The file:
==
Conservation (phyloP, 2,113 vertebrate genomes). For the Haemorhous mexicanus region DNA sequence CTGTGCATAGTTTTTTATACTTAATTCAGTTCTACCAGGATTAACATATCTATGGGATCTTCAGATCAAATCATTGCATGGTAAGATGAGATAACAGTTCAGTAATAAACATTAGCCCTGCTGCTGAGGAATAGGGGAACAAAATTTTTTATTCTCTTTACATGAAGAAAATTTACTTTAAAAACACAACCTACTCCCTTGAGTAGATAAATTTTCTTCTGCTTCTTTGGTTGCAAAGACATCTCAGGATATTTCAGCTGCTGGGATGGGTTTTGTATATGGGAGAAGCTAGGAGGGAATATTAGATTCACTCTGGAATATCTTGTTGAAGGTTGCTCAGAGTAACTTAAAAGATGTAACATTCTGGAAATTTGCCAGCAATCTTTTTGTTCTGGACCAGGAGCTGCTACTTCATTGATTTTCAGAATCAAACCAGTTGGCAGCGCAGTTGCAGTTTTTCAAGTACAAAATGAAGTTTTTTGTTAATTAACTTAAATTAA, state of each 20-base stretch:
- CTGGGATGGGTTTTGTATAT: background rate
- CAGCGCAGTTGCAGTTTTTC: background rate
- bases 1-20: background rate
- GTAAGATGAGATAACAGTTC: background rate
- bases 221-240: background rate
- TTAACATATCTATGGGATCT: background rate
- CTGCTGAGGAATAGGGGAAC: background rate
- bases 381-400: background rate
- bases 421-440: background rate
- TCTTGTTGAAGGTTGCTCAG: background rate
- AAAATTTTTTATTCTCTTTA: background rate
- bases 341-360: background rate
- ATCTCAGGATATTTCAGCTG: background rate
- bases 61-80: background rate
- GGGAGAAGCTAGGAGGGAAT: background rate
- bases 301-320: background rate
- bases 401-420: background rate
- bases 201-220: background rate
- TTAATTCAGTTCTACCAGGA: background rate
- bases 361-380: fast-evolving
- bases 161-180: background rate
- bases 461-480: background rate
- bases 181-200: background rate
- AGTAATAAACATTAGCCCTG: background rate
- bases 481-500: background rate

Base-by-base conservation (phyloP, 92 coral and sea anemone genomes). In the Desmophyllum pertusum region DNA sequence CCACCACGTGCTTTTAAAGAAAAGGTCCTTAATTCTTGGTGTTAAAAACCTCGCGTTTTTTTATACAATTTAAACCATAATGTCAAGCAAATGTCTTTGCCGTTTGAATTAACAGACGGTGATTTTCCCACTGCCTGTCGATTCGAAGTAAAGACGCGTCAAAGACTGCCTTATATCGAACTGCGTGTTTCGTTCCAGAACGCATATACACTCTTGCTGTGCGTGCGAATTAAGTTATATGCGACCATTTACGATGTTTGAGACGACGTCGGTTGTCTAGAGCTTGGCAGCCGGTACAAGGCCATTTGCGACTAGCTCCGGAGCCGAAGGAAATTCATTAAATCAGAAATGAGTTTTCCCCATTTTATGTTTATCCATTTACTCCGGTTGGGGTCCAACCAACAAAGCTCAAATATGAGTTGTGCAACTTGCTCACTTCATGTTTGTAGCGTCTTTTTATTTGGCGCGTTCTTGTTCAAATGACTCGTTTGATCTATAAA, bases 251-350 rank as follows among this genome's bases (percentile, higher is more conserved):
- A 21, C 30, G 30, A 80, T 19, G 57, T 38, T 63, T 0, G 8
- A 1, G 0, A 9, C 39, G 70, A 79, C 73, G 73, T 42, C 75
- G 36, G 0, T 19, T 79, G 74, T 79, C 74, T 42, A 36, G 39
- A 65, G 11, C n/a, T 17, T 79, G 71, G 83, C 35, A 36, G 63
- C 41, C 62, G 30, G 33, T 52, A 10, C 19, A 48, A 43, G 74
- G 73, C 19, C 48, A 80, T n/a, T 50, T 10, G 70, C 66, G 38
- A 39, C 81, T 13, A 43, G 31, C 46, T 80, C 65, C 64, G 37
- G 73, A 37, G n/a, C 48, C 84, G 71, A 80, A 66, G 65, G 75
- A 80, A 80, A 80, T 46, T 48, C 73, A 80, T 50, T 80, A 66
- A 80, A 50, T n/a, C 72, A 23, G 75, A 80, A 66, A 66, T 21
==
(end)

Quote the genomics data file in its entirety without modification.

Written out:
Conservation (phyloP, 2,113 vertebrate genomes). For the Haemorhous mexicanus region DNA sequence CTGTGCATAGTTTTTTATACTTAATTCAGTTCTACCAGGATTAACATATCTATGGGATCTTCAGATCAAATCATTGCATGGTAAGATGAGATAACAGTTCAGTAATAAACATTAGCCCTGCTGCTGAGGAATAGGGGAACAAAATTTTTTATTCTCTTTACATGAAGAAAATTTACTTTAAAAACACAACCTACTCCCTTGAGTAGATAAATTTTCTTCTGCTTCTTTGGTTGCAAAGACATCTCAGGATATTTCAGCTGCTGGGATGGGTTTTGTATATGGGAGAAGCTAGGAGGGAATATTAGATTCACTCTGGAATATCTTGTTGAAGGTTGCTCAGAGTAACTTAAAAGATGTAACATTCTGGAAATTTGCCAGCAATCTTTTTGTTCTGGACCAGGAGCTGCTACTTCATTGATTTTCAGAATCAAACCAGTTGGCAGCGCAGTTGCAGTTTTTCAAGTACAAAATGAAGTTTTTTGTTAATTAACTTAAATTAA, state of each 20-base stretch:
- CTGGGATGGGTTTTGTATAT: background rate
- CAGCGCAGTTGCAGTTTTTC: background rate
- bases 1-20: background rate
- GTAAGATGAGATAACAGTTC: background rate
- bases 221-240: background rate
- TTAACATATCTATGGGATCT: background rate
- CTGCTGAGGAATAGGGGAAC: background rate
- bases 381-400: background rate
- bases 421-440: background rate
- TCTTGTTGAAGGTTGCTCAG: background rate
- AAAATTTTTTATTCTCTTTA: background rate
- bases 341-360: background rate
- ATCTCAGGATATTTCAGCTG: background rate
- bases 61-80: background rate
- GGGAGAAGCTAGGAGGGAAT: background rate
- bases 301-320: background rate
- bases 401-420: background rate
- bases 201-220: background rate
- TTAATTCAGTTCTACCAGGA: background rate
- bases 361-380: fast-evolving
- bases 161-180: background rate
- bases 461-480: background rate
- bases 181-200: background rate
- AGTAATAAACATTAGCCCTG: background rate
- bases 481-500: background rate

Base-by-base conservation (phyloP, 92 coral and sea anemone genomes). In the Desmophyllum pertusum region DNA sequence CCACCACGTGCTTTTAAAGAAAAGGTCCTTAATTCTTGGTGTTAAAAACCTCGCGTTTTTTTATACAATTTAAACCATAATGTCAAGCAAATGTCTTTGCCGTTTGAATTAACAGACGGTGATTTTCCCACTGCCTGTCGATTCGAAGTAAAGACGCGTCAAAGACTGCCTTATATCGAACTGCGTGTTTCGTTCCAGAACGCATATACACTCTTGCTGTGCGTGCGAATTAAGTTATATGCGACCATTTACGATGTTTGAGACGACGTCGGTTGTCTAGAGCTTGGCAGCCGGTACAAGGCCATTTGCGACTAGCTCCGGAGCCGAAGGAAATTCATTAAATCAGAAATGAGTTTTCCCCATTTTATGTTTATCCATTTACTCCGGTTGGGGTCCAACCAACAAAGCTCAAATATGAGTTGTGCAACTTGCTCACTTCATGTTTGTAGCGTCTTTTTATTTGGCGCGTTCTTGTTCAAATGACTCGTTTGATCTATAAA, bases 251-350 rank as follows among this genome's bases (percentile, higher is more conserved):
- A 21, C 30, G 30, A 80, T 19, G 57, T 38, T 63, T 0, G 8
- A 1, G 0, A 9, C 39, G 70, A 79, C 73, G 73, T 42, C 75
- G 36, G 0, T 19, T 79, G 74, T 79, C 74, T 42, A 36, G 39
- A 65, G 11, C n/a, T 17, T 79, G 71, G 83, C 35, A 36, G 63
- C 41, C 62, G 30, G 33, T 52, A 10, C 19, A 48, A 43, G 74
- G 73, C 19, C 48, A 80, T n/a, T 50, T 10, G 70, C 66, G 38
- A 39, C 81, T 13, A 43, G 31, C 46, T 80, C 65, C 64, G 37
- G 73, A 37, G n/a, C 48, C 84, G 71, A 80, A 66, G 65, G 75
- A 80, A 80, A 80, T 46, T 48, C 73, A 80, T 50, T 80, A 66
- A 80, A 50, T n/a, C 72, A 23, G 75, A 80, A 66, A 66, T 21